MathOverflow is a question and answer site for professional mathematicians. It's 100% free, no registration required.

Sign up
Here's how it works:
  1. Anybody can ask a question
  2. Anybody can answer
  3. The best answers are voted up and rise to the top

It is known that for a fixed x $\in \{0,1,...,N-1\}$, the length of the cycle of x in a random permutation in $S_N$ distributes uniformly in $\{1, . . . ,N\}$.

My question is regarding the length of x in a random derangement (permutation without any fixed point).

Does the length distributes uniformly in $\{2, . . . ,N\}$? If not - what is the distribution?

Any proof, proof sketch, reference or good explanation will be appreciated. I tried to google it, or to find relevant papers in google-scholar, but without success.

Thanks in advance!

share|cite|improve this question
up vote 6 down vote accepted

The number of permutations where $x$ is in a cycle of length $k$ is $(N-1)!$. In order to have a derangement, $k$ must be at least 2 and the remaining $N-k$ elements must be "deranged". When $N-k$ is not too small, the fraction of derangements will be very close to $1/e$, so the cycle length in a derangement will be asymptotically uniformly distributed in the sense that if we divide by $N$, it converges in distribution to uniform on $[0,1]$. But for $k$ close to $N$, there will be irregularities, for instance the cycle length is never $N-1$.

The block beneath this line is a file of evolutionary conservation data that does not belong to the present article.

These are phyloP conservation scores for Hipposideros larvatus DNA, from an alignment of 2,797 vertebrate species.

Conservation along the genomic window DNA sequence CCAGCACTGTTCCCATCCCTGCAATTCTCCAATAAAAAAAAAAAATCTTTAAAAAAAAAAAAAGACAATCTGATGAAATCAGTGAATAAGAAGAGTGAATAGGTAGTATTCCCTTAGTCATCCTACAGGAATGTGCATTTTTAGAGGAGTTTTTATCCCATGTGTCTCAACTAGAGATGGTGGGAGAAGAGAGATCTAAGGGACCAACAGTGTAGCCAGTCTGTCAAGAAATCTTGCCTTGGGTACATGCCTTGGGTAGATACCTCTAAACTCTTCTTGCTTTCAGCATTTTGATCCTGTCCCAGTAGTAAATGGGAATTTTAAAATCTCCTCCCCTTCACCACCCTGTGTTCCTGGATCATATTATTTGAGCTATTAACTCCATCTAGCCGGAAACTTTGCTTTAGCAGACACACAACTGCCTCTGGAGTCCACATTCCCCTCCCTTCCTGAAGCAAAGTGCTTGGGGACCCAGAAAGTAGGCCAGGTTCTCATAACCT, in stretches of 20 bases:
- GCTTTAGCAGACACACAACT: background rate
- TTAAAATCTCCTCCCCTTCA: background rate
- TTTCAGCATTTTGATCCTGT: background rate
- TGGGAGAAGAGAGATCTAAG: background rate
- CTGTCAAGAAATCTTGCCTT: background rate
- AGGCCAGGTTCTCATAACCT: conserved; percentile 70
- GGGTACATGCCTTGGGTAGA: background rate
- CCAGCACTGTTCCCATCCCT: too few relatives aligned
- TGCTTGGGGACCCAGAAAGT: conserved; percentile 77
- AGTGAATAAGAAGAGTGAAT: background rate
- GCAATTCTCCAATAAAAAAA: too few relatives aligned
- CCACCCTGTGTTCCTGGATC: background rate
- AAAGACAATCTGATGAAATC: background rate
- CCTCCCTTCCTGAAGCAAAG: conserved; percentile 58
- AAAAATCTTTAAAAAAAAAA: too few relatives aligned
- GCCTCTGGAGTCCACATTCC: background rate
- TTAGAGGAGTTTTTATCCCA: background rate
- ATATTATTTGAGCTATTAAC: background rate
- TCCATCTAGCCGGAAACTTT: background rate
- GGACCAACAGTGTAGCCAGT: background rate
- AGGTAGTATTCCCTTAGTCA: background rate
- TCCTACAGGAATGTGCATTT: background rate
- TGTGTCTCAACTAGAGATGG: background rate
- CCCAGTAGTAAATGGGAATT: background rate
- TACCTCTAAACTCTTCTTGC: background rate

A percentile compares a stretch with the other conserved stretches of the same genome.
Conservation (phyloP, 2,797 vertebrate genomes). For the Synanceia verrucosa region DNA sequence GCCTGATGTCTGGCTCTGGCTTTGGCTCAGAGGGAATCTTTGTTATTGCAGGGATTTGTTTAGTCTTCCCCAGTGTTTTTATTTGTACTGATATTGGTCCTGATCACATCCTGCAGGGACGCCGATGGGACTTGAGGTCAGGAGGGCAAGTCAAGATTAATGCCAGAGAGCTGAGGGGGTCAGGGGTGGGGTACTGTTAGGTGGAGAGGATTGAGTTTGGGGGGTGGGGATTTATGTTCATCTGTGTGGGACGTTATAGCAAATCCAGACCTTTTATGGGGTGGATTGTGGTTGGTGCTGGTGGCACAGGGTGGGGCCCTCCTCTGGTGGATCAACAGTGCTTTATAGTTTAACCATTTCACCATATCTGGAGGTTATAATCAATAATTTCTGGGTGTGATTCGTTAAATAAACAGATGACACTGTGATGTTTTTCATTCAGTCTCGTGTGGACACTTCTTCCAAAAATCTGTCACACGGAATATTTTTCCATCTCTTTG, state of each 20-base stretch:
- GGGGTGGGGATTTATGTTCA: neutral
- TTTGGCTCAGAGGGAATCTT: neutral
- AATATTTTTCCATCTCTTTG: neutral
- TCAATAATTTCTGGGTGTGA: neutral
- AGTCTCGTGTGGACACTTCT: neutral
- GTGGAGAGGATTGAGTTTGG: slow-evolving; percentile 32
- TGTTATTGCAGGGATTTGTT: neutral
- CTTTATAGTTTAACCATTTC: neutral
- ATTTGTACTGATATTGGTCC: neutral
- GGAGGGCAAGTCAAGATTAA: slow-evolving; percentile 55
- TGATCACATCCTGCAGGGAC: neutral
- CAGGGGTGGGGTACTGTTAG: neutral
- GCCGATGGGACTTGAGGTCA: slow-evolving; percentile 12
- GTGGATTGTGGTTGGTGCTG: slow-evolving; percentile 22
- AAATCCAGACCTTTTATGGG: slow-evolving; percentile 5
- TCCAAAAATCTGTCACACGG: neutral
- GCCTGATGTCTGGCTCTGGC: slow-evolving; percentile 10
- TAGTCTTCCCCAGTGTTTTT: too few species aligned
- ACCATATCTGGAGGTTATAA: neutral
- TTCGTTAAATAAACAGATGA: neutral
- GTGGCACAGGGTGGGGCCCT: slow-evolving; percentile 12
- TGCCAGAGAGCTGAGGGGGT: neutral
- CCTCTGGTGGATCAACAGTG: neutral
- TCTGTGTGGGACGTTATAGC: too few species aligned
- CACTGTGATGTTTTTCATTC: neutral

share|cite|improve this answer
Is there any formula for the probability of x to be in a cycle of length k in a random derangement over N elements? – Nate May 13 '13 at 9:49
The number $D_n$ of derangements of $n$ elements is $n!/e$ rounded up for even $n$, down for odd $n$. There are $(N-1)!/(N-k)!$ ways of choosing a cycle of length $k$ containing a prescribed element $x$, then $D_{N-k}$ ways of deranging the remaining elements. Divide by $D_N$ to get the probability. – Johan Wästlund May 13 '13 at 10:59
From your answer I understand that the the probability for a cycle of length k is approximately: $(N-1)!/(N-k)! \cdot (N-k)!/e = (N-1)!/e$ (with additional division by $D_N$). But for $N>2$ there are only $N-2$ possible cycle lengths ($k \ne 1,N-1$), so the total sum of the probabilities is not $1$, because $(N-2)(N-1)!/e \ne D_N$. I might miss something. – Nate May 16 '13 at 7:14
The probability of being in a cycle of length $k$ is $(N-1)!/(N-k)!\cdot D_{N-k}/D_N$ for $k=2,\dots, N$. For instance, when $N=5$ the probabilities for $k=2,3,4,5$ are $2/11, 3/11, 0, 6/11$, summing to 1. – Johan Wästlund May 16 '13 at 8:55
OK. Thanks. My next challenge is to find the distance (exact or bounds) between this distribution to uniform distribution for values like $N=2^{16}$ or $N=2^{32}$. – Nate May 16 '13 at 19:50

Your Answer


By posting your answer, you agree to the privacy policy and terms of service.

Not the answer you're looking for? Browse other questions tagged or ask your own question.